I don't make the mistake repeatedly, and I would like to know why this question was downvoted.

I was careful to read the Stack Overflow rules beforehand and make sure to add an MVCE to the question. A machine learning example is not complete without a dataset, so the code was little long, but I felt it was better than posting code that was not complete.

Please do not just downvote this question also. I really am trying to get better. I just don't understand what I'm supposed to do differently next time if all I see is a downvote. People seem to downvote for arbitrary reasons even after I spend hours researching and preparing an MCVE.

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    Preemptive note: downvotes and upvotes here on Meta do not affect reputation. – duplode May 2 '17 at 2:02
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    I'm truthfully a little baffled by that, too; it seems like a reasonable question to me because you're asking about a specific problem (the fact that you're only getting 18% accuracy when you expected to get 90% accuracy with that method) with specific code. It looks to me like whoever downvoted/close voted just got it wrong. – EJoshuaS May 2 '17 at 4:29
  • or, the sky was blue. – Kevin B May 2 '17 at 17:50

It has a single -1. Don't worry about it. Really. People don't have to (and should not have to) justify their downvotes -- not even to themself.

I know it is hard at low rep to do this, but votes are a very noisy process. Don't read too much into it.

Possible reasons:

  • your MWE is huge
    • Sure, it requires a lot to be able to verify it completely -- but we don't want to on stackoverflow do that so often (unlike if you say made an issue report on github.). There are pros and cons as to if including the stuff to do with loading the data.
    • In particular you even include fancy functions to display progress indicators -- that is not minimal. And line after line of extracting code, all with loverly error messages. Not minimal.
    • Your actual code that matters is like <30% of what you have shown.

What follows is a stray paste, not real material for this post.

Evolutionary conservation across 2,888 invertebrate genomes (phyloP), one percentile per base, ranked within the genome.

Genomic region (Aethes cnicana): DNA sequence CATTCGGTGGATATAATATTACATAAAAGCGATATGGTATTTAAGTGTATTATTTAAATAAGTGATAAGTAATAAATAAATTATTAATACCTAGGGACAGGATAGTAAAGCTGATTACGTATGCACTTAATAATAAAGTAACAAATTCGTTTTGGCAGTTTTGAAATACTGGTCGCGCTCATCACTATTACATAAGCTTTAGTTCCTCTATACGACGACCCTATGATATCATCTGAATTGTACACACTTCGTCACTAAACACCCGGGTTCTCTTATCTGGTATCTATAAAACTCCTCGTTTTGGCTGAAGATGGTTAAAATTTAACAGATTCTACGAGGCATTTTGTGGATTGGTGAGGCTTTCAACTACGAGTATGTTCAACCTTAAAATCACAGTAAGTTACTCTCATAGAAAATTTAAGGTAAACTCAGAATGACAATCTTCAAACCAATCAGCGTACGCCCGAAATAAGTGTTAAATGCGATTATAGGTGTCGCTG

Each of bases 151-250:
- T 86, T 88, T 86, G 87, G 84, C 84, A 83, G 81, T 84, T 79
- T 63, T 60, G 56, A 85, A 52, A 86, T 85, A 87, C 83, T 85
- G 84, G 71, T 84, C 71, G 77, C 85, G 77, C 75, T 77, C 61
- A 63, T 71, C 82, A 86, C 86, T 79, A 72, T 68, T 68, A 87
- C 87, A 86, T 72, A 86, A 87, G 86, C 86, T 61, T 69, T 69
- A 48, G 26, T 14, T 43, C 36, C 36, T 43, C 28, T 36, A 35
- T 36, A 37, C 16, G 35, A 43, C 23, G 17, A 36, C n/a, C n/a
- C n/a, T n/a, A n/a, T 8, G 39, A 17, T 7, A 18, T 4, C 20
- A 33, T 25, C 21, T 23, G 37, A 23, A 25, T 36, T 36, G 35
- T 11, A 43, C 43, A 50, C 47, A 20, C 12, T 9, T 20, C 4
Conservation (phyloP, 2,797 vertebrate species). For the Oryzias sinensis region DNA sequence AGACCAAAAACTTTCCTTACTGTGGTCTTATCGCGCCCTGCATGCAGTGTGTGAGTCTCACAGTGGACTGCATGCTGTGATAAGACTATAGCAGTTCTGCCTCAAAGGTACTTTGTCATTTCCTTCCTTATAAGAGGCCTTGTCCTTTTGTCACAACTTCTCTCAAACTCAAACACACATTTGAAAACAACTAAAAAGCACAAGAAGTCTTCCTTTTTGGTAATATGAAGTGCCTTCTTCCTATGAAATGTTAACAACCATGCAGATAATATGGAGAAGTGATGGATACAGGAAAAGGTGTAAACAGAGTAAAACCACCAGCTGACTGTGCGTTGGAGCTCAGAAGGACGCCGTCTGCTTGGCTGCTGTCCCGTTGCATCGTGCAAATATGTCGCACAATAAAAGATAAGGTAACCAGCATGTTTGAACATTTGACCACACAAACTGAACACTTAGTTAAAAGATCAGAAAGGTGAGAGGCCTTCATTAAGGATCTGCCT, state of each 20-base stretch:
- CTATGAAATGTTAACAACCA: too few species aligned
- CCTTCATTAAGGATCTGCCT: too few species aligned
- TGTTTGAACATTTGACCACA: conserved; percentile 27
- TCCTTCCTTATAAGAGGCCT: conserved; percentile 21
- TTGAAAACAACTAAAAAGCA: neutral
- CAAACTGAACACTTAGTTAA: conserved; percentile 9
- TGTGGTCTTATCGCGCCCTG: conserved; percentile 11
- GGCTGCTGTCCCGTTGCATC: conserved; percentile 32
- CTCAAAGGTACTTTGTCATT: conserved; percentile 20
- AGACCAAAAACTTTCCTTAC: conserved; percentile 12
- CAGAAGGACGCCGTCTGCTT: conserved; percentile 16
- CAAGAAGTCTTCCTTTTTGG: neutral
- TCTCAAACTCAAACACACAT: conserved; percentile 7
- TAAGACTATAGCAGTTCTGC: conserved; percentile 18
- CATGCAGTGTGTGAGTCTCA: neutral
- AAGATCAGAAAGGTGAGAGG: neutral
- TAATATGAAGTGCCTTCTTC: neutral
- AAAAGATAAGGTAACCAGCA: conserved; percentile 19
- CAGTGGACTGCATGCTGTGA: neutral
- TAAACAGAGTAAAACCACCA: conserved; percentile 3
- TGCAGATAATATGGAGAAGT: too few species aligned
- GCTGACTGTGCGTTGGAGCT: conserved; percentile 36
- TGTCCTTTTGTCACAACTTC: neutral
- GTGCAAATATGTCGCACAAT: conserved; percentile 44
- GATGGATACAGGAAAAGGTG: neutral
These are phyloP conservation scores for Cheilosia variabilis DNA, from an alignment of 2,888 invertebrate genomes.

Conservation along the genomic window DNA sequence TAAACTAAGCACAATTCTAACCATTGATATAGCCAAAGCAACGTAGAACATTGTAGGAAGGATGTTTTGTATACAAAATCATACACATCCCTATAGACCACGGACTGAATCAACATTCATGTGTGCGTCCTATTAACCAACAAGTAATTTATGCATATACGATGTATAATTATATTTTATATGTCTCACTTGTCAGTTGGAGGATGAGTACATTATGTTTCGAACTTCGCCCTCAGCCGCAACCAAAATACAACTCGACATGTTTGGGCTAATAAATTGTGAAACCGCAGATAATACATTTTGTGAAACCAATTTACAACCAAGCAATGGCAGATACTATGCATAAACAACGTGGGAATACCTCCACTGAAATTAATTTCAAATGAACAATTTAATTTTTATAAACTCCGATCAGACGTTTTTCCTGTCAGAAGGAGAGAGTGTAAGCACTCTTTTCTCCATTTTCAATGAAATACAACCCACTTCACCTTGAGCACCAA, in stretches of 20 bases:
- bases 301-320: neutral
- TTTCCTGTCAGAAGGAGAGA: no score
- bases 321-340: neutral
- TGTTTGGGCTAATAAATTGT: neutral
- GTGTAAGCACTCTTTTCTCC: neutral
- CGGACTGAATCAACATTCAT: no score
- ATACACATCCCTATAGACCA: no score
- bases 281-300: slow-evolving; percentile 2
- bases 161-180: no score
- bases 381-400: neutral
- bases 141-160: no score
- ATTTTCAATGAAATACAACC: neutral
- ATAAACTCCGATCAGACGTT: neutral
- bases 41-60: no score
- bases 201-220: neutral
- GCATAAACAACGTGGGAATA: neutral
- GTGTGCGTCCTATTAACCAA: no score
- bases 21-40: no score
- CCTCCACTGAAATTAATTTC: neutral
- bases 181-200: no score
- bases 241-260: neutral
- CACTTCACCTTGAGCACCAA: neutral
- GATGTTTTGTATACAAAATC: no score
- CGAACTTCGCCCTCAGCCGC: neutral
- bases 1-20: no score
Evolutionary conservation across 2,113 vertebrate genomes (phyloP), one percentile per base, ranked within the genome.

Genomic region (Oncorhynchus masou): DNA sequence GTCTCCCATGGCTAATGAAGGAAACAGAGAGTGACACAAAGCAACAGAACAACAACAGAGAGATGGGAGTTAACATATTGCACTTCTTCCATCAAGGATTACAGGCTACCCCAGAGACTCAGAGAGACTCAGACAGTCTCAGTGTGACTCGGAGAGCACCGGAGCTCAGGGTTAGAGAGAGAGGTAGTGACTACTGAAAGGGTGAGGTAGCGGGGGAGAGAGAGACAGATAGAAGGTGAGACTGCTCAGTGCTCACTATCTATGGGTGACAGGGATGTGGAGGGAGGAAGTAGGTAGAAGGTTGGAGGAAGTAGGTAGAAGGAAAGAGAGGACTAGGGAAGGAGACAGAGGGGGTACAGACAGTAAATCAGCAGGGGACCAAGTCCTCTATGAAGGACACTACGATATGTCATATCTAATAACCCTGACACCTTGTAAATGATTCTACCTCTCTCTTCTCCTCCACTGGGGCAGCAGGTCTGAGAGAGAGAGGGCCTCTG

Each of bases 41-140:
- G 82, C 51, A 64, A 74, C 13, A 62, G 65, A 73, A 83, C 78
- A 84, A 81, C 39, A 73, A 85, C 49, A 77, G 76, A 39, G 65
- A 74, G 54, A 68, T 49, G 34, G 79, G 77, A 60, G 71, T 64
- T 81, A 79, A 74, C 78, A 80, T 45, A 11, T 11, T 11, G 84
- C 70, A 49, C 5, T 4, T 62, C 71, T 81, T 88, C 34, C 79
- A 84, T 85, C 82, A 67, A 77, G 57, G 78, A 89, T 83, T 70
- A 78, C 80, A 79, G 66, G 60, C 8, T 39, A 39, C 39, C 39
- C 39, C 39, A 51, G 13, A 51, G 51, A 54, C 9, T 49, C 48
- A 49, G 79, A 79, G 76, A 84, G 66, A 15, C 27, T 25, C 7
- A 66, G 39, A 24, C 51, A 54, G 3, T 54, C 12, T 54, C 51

• If you do want to include all this data loading stuff (which as I said, has pros and cons), then at very least have a separate code box for the actual code you are interested in. (i.e. the stuff where you declare your network.)
  • Your question is thus very long. (Which makes it seem bad, who wants to read that much?)
  • You've answered it, your network is overfitting, that is clear, well done. What can an answer even tell you now?
    • Asking about how to avoid overfitting is a better question to be separated away from code entirely.

But people also can and do vote for arbitrary reasons:

  • It would not be unhead of for someone to -1 you for ending a post with "thankyou"
    • we don't do that.
    • normal process is to edit it out; but someone could decide to downvote for it.
  • You used asking for "opinion" phrase: "what do you think I'm doing wrong here?"
    • Some would prefer that things are written in a non-personal way, eg "What is incorrect with the implementation above."
  • They could have outright accidentally clicked -1 instead of +1. Given the tens of millions of questions on the site, that must have happened hundreds of times.
  • It's just confusing because I've had questions downvoted in the past because I only posted the part of the code that I thought mattered and didn't post an MCVE. So now I try to post an MCVE and it's too much code. – Matt D May 2 '17 at 5:05
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    @MatthewDrill: Well, it has to be complete and minimal. It's not "Minimal/Complete/Verifiable Example (pick any two)", after all. – Nathan Tuggy May 2 '17 at 5:18
  • Matthew Drill: As I said it is a very noisy process. Don't over analyze it. It is a vote from just 1 person and reflects only their opinion. – Lyndon White May 2 '17 at 6:29

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